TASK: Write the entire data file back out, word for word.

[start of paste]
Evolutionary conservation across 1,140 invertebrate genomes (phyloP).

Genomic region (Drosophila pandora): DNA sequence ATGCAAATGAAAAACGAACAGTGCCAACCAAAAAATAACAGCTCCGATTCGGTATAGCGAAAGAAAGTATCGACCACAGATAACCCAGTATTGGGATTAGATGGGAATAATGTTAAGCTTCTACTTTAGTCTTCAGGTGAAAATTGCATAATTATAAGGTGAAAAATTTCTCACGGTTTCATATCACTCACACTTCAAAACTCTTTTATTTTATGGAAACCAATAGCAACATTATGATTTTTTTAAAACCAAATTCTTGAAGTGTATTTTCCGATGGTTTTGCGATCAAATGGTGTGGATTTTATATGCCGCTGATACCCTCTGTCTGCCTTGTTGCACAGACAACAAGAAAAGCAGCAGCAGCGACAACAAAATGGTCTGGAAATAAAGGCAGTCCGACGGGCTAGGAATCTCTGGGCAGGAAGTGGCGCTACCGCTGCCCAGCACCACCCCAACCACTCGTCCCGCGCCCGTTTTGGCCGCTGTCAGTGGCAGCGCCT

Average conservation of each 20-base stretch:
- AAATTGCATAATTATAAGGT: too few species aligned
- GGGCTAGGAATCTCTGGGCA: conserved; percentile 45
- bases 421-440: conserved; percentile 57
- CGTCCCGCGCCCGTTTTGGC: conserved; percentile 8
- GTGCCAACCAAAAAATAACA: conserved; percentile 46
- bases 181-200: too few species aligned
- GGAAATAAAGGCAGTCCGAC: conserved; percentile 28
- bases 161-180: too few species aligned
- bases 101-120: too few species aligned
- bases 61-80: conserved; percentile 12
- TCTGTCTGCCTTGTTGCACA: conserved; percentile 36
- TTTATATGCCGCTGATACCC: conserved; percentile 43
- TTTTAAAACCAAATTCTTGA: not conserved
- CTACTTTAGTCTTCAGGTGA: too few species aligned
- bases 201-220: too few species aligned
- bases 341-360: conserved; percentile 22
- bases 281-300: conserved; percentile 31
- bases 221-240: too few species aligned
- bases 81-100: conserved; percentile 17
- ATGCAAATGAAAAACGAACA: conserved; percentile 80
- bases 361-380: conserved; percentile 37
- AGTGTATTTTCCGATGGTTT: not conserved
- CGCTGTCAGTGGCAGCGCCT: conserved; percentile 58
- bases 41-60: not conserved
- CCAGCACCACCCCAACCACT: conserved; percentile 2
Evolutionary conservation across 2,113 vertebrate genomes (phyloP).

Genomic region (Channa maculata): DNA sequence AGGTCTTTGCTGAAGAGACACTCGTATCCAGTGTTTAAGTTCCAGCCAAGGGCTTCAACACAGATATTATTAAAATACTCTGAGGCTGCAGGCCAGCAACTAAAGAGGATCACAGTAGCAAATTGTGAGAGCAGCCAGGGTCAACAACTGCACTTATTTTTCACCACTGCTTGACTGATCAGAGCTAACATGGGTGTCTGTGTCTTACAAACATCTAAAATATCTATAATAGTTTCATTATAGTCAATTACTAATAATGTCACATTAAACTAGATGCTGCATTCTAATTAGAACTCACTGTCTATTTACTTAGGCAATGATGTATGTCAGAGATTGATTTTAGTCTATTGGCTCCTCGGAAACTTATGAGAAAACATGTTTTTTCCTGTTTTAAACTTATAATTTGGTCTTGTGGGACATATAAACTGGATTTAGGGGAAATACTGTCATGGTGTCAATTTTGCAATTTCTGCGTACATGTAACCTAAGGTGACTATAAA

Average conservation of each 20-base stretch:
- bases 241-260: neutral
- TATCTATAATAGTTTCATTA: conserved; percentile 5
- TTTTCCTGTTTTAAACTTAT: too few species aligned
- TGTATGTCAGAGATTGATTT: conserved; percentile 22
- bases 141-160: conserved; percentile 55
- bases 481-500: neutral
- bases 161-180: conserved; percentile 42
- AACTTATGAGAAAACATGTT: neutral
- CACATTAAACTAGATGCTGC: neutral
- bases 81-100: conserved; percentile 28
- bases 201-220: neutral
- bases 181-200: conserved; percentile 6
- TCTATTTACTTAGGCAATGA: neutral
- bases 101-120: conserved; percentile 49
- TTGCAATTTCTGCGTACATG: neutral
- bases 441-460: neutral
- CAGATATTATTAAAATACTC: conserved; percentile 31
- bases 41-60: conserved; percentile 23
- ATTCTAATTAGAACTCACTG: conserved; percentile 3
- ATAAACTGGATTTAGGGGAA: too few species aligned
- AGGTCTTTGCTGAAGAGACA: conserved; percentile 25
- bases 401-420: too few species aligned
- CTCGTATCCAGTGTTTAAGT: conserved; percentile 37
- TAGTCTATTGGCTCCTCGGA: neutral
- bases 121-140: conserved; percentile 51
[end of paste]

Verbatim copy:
Evolutionary conservation across 1,140 invertebrate genomes (phyloP).

Genomic region (Drosophila pandora): DNA sequence ATGCAAATGAAAAACGAACAGTGCCAACCAAAAAATAACAGCTCCGATTCGGTATAGCGAAAGAAAGTATCGACCACAGATAACCCAGTATTGGGATTAGATGGGAATAATGTTAAGCTTCTACTTTAGTCTTCAGGTGAAAATTGCATAATTATAAGGTGAAAAATTTCTCACGGTTTCATATCACTCACACTTCAAAACTCTTTTATTTTATGGAAACCAATAGCAACATTATGATTTTTTTAAAACCAAATTCTTGAAGTGTATTTTCCGATGGTTTTGCGATCAAATGGTGTGGATTTTATATGCCGCTGATACCCTCTGTCTGCCTTGTTGCACAGACAACAAGAAAAGCAGCAGCAGCGACAACAAAATGGTCTGGAAATAAAGGCAGTCCGACGGGCTAGGAATCTCTGGGCAGGAAGTGGCGCTACCGCTGCCCAGCACCACCCCAACCACTCGTCCCGCGCCCGTTTTGGCCGCTGTCAGTGGCAGCGCCT

Average conservation of each 20-base stretch:
- AAATTGCATAATTATAAGGT: too few species aligned
- GGGCTAGGAATCTCTGGGCA: conserved; percentile 45
- bases 421-440: conserved; percentile 57
- CGTCCCGCGCCCGTTTTGGC: conserved; percentile 8
- GTGCCAACCAAAAAATAACA: conserved; percentile 46
- bases 181-200: too few species aligned
- GGAAATAAAGGCAGTCCGAC: conserved; percentile 28
- bases 161-180: too few species aligned
- bases 101-120: too few species aligned
- bases 61-80: conserved; percentile 12
- TCTGTCTGCCTTGTTGCACA: conserved; percentile 36
- TTTATATGCCGCTGATACCC: conserved; percentile 43
- TTTTAAAACCAAATTCTTGA: not conserved
- CTACTTTAGTCTTCAGGTGA: too few species aligned
- bases 201-220: too few species aligned
- bases 341-360: conserved; percentile 22
- bases 281-300: conserved; percentile 31
- bases 221-240: too few species aligned
- bases 81-100: conserved; percentile 17
- ATGCAAATGAAAAACGAACA: conserved; percentile 80
- bases 361-380: conserved; percentile 37
- AGTGTATTTTCCGATGGTTT: not conserved
- CGCTGTCAGTGGCAGCGCCT: conserved; percentile 58
- bases 41-60: not conserved
- CCAGCACCACCCCAACCACT: conserved; percentile 2
Evolutionary conservation across 2,113 vertebrate genomes (phyloP).

Genomic region (Channa maculata): DNA sequence AGGTCTTTGCTGAAGAGACACTCGTATCCAGTGTTTAAGTTCCAGCCAAGGGCTTCAACACAGATATTATTAAAATACTCTGAGGCTGCAGGCCAGCAACTAAAGAGGATCACAGTAGCAAATTGTGAGAGCAGCCAGGGTCAACAACTGCACTTATTTTTCACCACTGCTTGACTGATCAGAGCTAACATGGGTGTCTGTGTCTTACAAACATCTAAAATATCTATAATAGTTTCATTATAGTCAATTACTAATAATGTCACATTAAACTAGATGCTGCATTCTAATTAGAACTCACTGTCTATTTACTTAGGCAATGATGTATGTCAGAGATTGATTTTAGTCTATTGGCTCCTCGGAAACTTATGAGAAAACATGTTTTTTCCTGTTTTAAACTTATAATTTGGTCTTGTGGGACATATAAACTGGATTTAGGGGAAATACTGTCATGGTGTCAATTTTGCAATTTCTGCGTACATGTAACCTAAGGTGACTATAAA

Average conservation of each 20-base stretch:
- bases 241-260: neutral
- TATCTATAATAGTTTCATTA: conserved; percentile 5
- TTTTCCTGTTTTAAACTTAT: too few species aligned
- TGTATGTCAGAGATTGATTT: conserved; percentile 22
- bases 141-160: conserved; percentile 55
- bases 481-500: neutral
- bases 161-180: conserved; percentile 42
- AACTTATGAGAAAACATGTT: neutral
- CACATTAAACTAGATGCTGC: neutral
- bases 81-100: conserved; percentile 28
- bases 201-220: neutral
- bases 181-200: conserved; percentile 6
- TCTATTTACTTAGGCAATGA: neutral
- bases 101-120: conserved; percentile 49
- TTGCAATTTCTGCGTACATG: neutral
- bases 441-460: neutral
- CAGATATTATTAAAATACTC: conserved; percentile 31
- bases 41-60: conserved; percentile 23
- ATTCTAATTAGAACTCACTG: conserved; percentile 3
- ATAAACTGGATTTAGGGGAA: too few species aligned
- AGGTCTTTGCTGAAGAGACA: conserved; percentile 25
- bases 401-420: too few species aligned
- CTCGTATCCAGTGTTTAAGT: conserved; percentile 37
- TAGTCTATTGGCTCCTCGGA: neutral
- bases 121-140: conserved; percentile 51